Turner/Rothko, Tate Britain

On Sunday I decided to take a stroll over to Tate Britain to investigate the Colour & Line part of the Turner exhibition. The reasoning for this ran approximately thus: it is free.

Turner (or Joseph Mallord William Turner to be precise) is an artist who I am not naturally disposed to like. I dislike landscapes. I dislike pictures of boats. I dislike pictures of farm animals. Turner, on the other hand, loved all three. In fact, if he had had to paint a picture of a cow sailing a boat through Venice he may well have expired then and there from the sheer joy of it all.

As I mentioned, the bit I actually came to see was the Colour & Line section where you can see things like how Turner worked, the pigments he used, the influence of Goethe… but before you get to this you have to walk through a lot of paintings by both Turner and Rothko. It is this first set of paintings which prompted this blog entry and, as ever, a tirade.

Turners juxtaposed with Rothkos. This, as The Telegraph points out, “isn’t just dumb, it’s misleading”. Rothko was an abstract expressionist. His work is visceral, rebellious, transcendental, intimate, emotional, abstract… and so on. Turner was a Royal Academician. His work is unequivocally representational and follows a long tradition of history and landscape painting. Just because he tried to save a bit of cash/time by sketching three seascapes on one canvas and the result looks a bit blobby/stripey one cannot assume he and Rothko are like minds reaching out to one another across the centuries.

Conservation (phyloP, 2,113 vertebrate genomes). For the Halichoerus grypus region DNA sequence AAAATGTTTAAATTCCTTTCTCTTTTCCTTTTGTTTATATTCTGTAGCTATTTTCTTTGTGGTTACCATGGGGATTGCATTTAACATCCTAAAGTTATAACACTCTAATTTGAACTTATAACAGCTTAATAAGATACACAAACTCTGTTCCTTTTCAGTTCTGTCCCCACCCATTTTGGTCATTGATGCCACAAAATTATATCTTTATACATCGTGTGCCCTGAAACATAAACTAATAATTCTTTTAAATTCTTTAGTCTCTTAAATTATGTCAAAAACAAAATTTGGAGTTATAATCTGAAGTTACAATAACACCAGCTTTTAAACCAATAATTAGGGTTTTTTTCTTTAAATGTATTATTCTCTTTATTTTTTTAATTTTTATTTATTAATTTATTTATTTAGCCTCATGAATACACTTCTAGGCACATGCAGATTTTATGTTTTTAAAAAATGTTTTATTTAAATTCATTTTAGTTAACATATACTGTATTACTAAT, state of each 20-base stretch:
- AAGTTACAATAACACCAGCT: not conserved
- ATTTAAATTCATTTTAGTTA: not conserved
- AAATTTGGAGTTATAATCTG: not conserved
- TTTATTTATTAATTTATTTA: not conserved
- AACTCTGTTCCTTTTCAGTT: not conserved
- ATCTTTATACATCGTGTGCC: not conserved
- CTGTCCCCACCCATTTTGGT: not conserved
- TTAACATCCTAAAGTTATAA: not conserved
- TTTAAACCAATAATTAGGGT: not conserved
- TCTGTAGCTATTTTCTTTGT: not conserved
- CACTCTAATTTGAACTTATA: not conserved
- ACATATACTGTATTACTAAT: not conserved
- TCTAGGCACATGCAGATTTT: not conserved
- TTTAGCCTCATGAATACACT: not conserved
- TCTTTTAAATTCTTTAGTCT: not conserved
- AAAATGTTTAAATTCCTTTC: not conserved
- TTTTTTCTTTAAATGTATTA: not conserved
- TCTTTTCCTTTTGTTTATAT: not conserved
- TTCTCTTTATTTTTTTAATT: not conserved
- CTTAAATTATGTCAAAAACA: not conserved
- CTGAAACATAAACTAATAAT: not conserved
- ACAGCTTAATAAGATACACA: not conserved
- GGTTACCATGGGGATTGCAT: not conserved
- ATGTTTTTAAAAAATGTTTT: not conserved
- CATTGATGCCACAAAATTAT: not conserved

Something else which wrong-footed me was the fact that most of the Seagram Murals are currently in a little room nearby. The Seagram Murals are the result of an abandoned commission from the Four Seasons restaurant. Rothko is noted as saying something like “I hope looking at these makes every bastard one of you lose your appetite”. One leaves this room-o-fun and comes face to face with a corridor of Turners, each betraying an interest in and affection for humanity as well as a very traditional allegorical and literary vocabulary. One man read Nietzsche the other read Goethe…

It as at this point I must confess I read very little as I moved around. Perhaps the text would have cleared everything up, however I didn’t read it so it hasn’t. Apparently Rothko’s children say their father felt a tremendous kinship with Turner and that may very well be true, however it doesn’t cancel out the fact that the ethos which informs the work of each artist is completely different. With this in mind it’s probably not a great surprise that I found the comparison rather shallow – it was, in essence, saying that one artist is like another because they both make messy shapes on canvas.

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